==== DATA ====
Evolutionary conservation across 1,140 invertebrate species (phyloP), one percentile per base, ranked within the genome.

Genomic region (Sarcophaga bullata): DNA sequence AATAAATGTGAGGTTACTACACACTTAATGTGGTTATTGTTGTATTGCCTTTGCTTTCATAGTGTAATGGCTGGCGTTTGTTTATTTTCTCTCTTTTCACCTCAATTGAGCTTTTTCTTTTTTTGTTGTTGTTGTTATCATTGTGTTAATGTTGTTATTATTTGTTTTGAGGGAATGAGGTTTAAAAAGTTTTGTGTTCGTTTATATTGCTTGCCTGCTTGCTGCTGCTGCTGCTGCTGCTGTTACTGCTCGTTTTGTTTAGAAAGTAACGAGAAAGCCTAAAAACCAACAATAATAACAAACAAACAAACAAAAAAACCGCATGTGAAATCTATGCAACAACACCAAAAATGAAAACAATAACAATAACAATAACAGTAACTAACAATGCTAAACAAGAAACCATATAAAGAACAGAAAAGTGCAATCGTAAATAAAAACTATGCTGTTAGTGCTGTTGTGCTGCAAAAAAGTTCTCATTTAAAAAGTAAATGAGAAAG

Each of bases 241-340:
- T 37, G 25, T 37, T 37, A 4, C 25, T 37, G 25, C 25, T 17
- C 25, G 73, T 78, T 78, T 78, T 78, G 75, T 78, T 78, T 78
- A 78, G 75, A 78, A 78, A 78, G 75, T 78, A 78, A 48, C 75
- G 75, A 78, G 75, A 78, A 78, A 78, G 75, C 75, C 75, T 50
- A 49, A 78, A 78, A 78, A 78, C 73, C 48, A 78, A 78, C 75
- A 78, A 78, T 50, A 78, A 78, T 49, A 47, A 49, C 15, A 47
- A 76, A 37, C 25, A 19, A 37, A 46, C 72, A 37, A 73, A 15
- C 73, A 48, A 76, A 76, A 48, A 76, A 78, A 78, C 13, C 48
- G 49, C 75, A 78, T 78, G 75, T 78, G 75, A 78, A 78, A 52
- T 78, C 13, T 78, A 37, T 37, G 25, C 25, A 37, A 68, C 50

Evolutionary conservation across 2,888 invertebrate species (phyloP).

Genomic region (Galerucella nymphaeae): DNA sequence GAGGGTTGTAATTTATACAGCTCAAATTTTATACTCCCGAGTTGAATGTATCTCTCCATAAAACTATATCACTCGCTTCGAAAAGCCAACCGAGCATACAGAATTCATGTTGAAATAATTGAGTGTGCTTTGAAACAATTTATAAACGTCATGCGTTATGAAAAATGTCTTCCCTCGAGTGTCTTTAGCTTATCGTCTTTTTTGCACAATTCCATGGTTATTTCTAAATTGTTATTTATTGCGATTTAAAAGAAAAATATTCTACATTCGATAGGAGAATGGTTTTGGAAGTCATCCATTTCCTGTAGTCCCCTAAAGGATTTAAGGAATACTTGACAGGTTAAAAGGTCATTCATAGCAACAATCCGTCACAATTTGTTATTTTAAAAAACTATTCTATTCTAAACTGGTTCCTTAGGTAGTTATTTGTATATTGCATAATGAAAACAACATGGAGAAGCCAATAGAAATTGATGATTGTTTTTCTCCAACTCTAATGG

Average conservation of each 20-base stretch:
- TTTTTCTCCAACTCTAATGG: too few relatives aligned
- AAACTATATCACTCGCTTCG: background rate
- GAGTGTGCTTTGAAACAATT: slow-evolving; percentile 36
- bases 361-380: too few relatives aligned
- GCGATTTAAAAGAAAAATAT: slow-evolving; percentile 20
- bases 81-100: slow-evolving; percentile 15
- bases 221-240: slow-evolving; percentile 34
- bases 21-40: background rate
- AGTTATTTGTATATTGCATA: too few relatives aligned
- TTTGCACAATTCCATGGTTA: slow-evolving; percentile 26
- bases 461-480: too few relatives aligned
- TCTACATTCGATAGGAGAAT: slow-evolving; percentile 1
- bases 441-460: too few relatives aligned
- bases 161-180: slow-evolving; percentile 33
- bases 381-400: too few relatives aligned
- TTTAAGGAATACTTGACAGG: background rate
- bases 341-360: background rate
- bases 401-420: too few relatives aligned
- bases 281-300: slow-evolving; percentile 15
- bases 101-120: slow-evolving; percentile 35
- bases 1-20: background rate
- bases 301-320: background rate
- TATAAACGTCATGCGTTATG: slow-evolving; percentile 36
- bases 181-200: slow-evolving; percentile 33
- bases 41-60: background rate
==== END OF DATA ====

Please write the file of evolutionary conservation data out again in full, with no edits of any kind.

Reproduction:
Evolutionary conservation across 1,140 invertebrate species (phyloP), one percentile per base, ranked within the genome.

Genomic region (Sarcophaga bullata): DNA sequence AATAAATGTGAGGTTACTACACACTTAATGTGGTTATTGTTGTATTGCCTTTGCTTTCATAGTGTAATGGCTGGCGTTTGTTTATTTTCTCTCTTTTCACCTCAATTGAGCTTTTTCTTTTTTTGTTGTTGTTGTTATCATTGTGTTAATGTTGTTATTATTTGTTTTGAGGGAATGAGGTTTAAAAAGTTTTGTGTTCGTTTATATTGCTTGCCTGCTTGCTGCTGCTGCTGCTGCTGCTGTTACTGCTCGTTTTGTTTAGAAAGTAACGAGAAAGCCTAAAAACCAACAATAATAACAAACAAACAAACAAAAAAACCGCATGTGAAATCTATGCAACAACACCAAAAATGAAAACAATAACAATAACAATAACAGTAACTAACAATGCTAAACAAGAAACCATATAAAGAACAGAAAAGTGCAATCGTAAATAAAAACTATGCTGTTAGTGCTGTTGTGCTGCAAAAAAGTTCTCATTTAAAAAGTAAATGAGAAAG

Each of bases 241-340:
- T 37, G 25, T 37, T 37, A 4, C 25, T 37, G 25, C 25, T 17
- C 25, G 73, T 78, T 78, T 78, T 78, G 75, T 78, T 78, T 78
- A 78, G 75, A 78, A 78, A 78, G 75, T 78, A 78, A 48, C 75
- G 75, A 78, G 75, A 78, A 78, A 78, G 75, C 75, C 75, T 50
- A 49, A 78, A 78, A 78, A 78, C 73, C 48, A 78, A 78, C 75
- A 78, A 78, T 50, A 78, A 78, T 49, A 47, A 49, C 15, A 47
- A 76, A 37, C 25, A 19, A 37, A 46, C 72, A 37, A 73, A 15
- C 73, A 48, A 76, A 76, A 48, A 76, A 78, A 78, C 13, C 48
- G 49, C 75, A 78, T 78, G 75, T 78, G 75, A 78, A 78, A 52
- T 78, C 13, T 78, A 37, T 37, G 25, C 25, A 37, A 68, C 50

Evolutionary conservation across 2,888 invertebrate species (phyloP).

Genomic region (Galerucella nymphaeae): DNA sequence GAGGGTTGTAATTTATACAGCTCAAATTTTATACTCCCGAGTTGAATGTATCTCTCCATAAAACTATATCACTCGCTTCGAAAAGCCAACCGAGCATACAGAATTCATGTTGAAATAATTGAGTGTGCTTTGAAACAATTTATAAACGTCATGCGTTATGAAAAATGTCTTCCCTCGAGTGTCTTTAGCTTATCGTCTTTTTTGCACAATTCCATGGTTATTTCTAAATTGTTATTTATTGCGATTTAAAAGAAAAATATTCTACATTCGATAGGAGAATGGTTTTGGAAGTCATCCATTTCCTGTAGTCCCCTAAAGGATTTAAGGAATACTTGACAGGTTAAAAGGTCATTCATAGCAACAATCCGTCACAATTTGTTATTTTAAAAAACTATTCTATTCTAAACTGGTTCCTTAGGTAGTTATTTGTATATTGCATAATGAAAACAACATGGAGAAGCCAATAGAAATTGATGATTGTTTTTCTCCAACTCTAATGG

Average conservation of each 20-base stretch:
- TTTTTCTCCAACTCTAATGG: too few relatives aligned
- AAACTATATCACTCGCTTCG: background rate
- GAGTGTGCTTTGAAACAATT: slow-evolving; percentile 36
- bases 361-380: too few relatives aligned
- GCGATTTAAAAGAAAAATAT: slow-evolving; percentile 20
- bases 81-100: slow-evolving; percentile 15
- bases 221-240: slow-evolving; percentile 34
- bases 21-40: background rate
- AGTTATTTGTATATTGCATA: too few relatives aligned
- TTTGCACAATTCCATGGTTA: slow-evolving; percentile 26
- bases 461-480: too few relatives aligned
- TCTACATTCGATAGGAGAAT: slow-evolving; percentile 1
- bases 441-460: too few relatives aligned
- bases 161-180: slow-evolving; percentile 33
- bases 381-400: too few relatives aligned
- TTTAAGGAATACTTGACAGG: background rate
- bases 341-360: background rate
- bases 401-420: too few relatives aligned
- bases 281-300: slow-evolving; percentile 15
- bases 101-120: slow-evolving; percentile 35
- bases 1-20: background rate
- bases 301-320: background rate
- TATAAACGTCATGCGTTATG: slow-evolving; percentile 36
- bases 181-200: slow-evolving; percentile 33
- bases 41-60: background rate